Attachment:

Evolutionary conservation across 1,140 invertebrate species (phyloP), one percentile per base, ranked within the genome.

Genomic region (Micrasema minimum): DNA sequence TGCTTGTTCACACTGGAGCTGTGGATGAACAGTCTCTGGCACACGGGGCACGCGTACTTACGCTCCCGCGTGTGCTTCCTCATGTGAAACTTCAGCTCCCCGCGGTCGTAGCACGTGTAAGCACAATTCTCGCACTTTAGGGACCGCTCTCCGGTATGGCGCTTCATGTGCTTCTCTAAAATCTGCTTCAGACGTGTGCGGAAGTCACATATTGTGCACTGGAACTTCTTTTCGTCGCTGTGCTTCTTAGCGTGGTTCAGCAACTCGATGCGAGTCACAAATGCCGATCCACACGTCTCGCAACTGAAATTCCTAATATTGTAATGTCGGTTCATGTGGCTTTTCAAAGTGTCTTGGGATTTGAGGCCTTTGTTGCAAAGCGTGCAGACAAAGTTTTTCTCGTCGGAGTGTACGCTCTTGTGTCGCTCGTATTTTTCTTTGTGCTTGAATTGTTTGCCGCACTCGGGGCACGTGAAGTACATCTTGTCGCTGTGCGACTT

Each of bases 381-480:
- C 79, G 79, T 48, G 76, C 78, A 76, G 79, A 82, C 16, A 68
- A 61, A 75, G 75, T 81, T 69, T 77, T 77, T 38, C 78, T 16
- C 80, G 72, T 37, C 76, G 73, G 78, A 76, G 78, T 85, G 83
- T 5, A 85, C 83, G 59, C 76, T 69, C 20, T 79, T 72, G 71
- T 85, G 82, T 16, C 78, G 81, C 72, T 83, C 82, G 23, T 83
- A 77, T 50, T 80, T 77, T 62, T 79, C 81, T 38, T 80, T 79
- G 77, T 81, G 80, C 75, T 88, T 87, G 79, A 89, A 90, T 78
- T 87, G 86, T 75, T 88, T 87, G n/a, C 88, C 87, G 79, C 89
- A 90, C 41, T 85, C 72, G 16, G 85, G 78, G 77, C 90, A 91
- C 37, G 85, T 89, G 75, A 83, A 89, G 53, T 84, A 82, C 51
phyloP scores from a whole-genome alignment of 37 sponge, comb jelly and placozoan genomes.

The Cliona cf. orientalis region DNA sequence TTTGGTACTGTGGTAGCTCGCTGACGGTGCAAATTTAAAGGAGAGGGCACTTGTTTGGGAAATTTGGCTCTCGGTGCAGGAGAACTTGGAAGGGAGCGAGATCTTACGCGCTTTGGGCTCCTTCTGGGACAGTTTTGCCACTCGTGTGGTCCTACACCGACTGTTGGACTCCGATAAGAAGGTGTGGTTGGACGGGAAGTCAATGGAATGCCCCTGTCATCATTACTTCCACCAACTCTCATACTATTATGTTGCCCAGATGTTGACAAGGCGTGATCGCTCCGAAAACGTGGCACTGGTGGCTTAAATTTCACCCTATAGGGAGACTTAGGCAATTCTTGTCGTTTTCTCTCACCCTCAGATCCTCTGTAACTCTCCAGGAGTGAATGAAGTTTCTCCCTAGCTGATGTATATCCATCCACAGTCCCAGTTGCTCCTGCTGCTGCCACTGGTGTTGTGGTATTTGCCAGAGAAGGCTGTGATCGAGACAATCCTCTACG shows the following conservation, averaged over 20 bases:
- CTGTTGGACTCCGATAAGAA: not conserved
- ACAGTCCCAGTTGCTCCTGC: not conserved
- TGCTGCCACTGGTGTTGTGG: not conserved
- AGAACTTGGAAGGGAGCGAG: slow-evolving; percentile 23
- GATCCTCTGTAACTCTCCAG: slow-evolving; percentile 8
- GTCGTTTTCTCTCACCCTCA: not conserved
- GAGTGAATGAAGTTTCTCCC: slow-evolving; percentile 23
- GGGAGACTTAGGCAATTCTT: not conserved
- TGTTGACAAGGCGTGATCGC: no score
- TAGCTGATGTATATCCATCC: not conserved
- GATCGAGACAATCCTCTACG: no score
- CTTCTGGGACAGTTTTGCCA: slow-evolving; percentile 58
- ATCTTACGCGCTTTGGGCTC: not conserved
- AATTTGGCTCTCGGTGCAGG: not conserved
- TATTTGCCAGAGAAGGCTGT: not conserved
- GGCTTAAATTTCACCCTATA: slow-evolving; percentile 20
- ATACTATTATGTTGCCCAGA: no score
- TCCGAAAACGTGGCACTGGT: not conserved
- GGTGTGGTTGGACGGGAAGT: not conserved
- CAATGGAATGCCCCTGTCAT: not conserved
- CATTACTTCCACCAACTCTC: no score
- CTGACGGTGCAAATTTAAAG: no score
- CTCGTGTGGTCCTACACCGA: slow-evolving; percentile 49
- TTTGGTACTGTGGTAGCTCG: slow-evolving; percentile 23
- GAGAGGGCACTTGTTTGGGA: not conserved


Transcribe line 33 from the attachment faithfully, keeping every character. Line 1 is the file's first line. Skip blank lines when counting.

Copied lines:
- TCCGAAAACGTGGCACTGGT: not conserved